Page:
Upon first describing my research—on tuberculosis (TB) control in China—I’m generally met with glassy stares or feigned interest. When people ARE instantly captured, I get the feeling that much of it comes out of an anxious hypochondria that’s more about themselves than anything that I have to say. A bit of an exaggeration, okay, but… Read More In Our Lifetime?: World Tuberculosis Day 2013
Over the last two weeks, Chinese government officials have gathered in Beijing for the National People’s Congress (NPC), and Chinese People’s Political Consultative Conference (CPPCC). In Chinese, this gathering is known as the “Two Meetings”— an annual assembly that puts forth national-level political decisions. This year’s meetings marked the once-in-ten-year transition of state figureheads. Under… Read More Changing of the Red Guard
Long, slow-moving lines in China are never a good sign, especially when preceding a lengthy journey in a cramped space. Such was my luck last Saturday night, as I prepared to go back to my research site after a short work-ation during Spring Festival (a.k.a., Chinese New Year). It had been a restful and productive… Read More Got a Ticket to Ride?
Scene One: Christmas Light Bulb I knew I wanted to write a blog post about spending the holidays in China, but couldn’t find a thread to tie my thoughts and experiences together. China, being an atheist state (opiate of the masses and all), does not officially celebrate Christmas. This has not, however, stopped the incursion… Read More A Kunming Carole: Reflections on the Holidays in Five Scenes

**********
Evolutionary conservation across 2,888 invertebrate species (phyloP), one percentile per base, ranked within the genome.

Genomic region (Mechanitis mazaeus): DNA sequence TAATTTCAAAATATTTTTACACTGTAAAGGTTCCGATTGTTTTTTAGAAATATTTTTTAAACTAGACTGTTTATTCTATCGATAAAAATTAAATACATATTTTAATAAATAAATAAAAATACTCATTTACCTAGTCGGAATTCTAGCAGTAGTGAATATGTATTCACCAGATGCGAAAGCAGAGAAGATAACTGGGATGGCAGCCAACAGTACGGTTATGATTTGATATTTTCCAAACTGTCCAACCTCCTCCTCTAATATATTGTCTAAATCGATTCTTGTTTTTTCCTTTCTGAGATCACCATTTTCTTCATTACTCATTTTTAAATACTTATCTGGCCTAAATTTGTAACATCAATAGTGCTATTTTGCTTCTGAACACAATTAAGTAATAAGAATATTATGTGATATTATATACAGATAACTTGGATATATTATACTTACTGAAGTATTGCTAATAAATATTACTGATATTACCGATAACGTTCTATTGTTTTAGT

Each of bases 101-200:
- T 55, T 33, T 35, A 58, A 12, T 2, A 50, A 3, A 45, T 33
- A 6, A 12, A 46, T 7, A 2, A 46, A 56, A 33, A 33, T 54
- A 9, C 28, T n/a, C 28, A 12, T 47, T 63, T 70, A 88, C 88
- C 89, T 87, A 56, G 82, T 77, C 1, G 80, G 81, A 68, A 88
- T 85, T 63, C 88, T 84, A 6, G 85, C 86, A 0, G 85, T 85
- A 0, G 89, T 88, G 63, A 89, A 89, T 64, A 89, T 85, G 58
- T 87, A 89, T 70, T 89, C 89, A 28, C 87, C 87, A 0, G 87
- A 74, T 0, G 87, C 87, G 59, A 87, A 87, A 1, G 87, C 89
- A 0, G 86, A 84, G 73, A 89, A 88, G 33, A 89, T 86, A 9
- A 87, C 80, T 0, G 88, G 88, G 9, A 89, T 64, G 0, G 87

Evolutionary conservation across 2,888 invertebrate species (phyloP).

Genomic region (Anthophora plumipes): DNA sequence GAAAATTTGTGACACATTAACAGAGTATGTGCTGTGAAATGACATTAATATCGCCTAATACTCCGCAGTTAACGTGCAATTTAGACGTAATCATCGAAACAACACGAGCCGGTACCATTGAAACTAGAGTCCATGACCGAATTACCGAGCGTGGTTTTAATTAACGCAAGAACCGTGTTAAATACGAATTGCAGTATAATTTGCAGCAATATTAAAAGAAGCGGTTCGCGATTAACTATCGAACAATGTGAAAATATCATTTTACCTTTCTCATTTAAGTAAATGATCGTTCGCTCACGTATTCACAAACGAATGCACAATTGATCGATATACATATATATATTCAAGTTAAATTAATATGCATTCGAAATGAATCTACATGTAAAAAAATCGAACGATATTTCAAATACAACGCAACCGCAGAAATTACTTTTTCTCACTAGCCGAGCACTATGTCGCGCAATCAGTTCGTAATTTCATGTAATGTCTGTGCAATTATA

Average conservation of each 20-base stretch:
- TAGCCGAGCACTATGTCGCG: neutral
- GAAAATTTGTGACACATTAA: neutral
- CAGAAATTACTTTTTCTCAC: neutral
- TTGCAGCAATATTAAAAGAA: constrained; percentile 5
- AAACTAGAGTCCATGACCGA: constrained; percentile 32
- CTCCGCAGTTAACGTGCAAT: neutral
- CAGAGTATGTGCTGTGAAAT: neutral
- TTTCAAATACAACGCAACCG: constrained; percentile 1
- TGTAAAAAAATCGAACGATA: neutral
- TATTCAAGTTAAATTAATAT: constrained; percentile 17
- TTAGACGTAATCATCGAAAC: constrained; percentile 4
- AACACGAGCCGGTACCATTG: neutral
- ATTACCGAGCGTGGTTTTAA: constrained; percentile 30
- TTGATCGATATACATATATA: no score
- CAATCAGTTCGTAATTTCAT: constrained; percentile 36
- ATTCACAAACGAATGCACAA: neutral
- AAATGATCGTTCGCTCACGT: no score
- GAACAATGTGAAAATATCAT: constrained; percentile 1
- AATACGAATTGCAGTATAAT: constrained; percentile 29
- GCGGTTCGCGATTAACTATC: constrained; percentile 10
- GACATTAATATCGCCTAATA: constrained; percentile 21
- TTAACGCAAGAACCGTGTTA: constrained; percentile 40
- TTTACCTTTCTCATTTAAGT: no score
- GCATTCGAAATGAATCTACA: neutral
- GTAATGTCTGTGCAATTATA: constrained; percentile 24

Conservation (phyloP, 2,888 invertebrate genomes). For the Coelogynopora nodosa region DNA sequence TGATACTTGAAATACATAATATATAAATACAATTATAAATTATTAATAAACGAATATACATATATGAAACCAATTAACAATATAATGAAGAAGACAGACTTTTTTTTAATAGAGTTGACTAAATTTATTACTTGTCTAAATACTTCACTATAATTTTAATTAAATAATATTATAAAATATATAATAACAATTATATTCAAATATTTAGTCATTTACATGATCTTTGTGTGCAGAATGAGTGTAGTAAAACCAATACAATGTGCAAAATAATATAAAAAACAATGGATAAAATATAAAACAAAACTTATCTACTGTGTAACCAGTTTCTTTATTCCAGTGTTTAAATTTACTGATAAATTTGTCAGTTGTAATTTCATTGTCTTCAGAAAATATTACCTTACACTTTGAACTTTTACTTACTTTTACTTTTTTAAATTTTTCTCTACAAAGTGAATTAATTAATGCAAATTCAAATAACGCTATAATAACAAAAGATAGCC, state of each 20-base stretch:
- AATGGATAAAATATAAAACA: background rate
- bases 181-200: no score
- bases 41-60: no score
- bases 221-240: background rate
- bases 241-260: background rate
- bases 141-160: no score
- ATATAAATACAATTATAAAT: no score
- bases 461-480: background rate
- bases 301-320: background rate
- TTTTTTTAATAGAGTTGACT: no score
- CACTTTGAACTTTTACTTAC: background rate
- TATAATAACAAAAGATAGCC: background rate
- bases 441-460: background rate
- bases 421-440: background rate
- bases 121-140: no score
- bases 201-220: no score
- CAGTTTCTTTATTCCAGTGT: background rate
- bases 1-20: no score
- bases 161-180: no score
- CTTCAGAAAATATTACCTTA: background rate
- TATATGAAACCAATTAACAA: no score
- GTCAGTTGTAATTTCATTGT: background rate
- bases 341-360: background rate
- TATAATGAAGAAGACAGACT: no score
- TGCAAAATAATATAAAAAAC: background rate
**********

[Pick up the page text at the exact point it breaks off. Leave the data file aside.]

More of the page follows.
It’s been over a month since U.S. citizens went to polling stations and exercised their right to elect representatives to office. Having cast my absentee ballot in September, I watched the lead up to the election half-heartedly, frustrated by bad Chinese internet connections, and without the possibility to change my vote. Thirteen hours ahead of EST,… Read More Of Elephants, Donkeys, Dragons and Men: Thinking about how China Perceives the U.S. Perception of China
Throughout much of my doctoral field research in Beijing, I have been staying in an old Chinese courtyard (siheyuan’r) that a few old friends of mine share. Such courtyards were originally familial compounds, which were highly ordered (e.g., in their construction, lay out, etc.), and ordering, both within (e.g., gender, birth order, etc.) and outside… Read More Grad Life: Hutong Edition
Grad Life blogger Emilio Dirlikov is currently completing his Doctoral field research in Medical Anthropology in China. It was Friday evening, the eve of China’s first AIDS Walk. I sat at home with Xiaogang, the Walk’s director, awaiting a phone call. “You know, every time we organize such an event, we get a phone call… Read More Walking the Great Wall for AIDS Awareness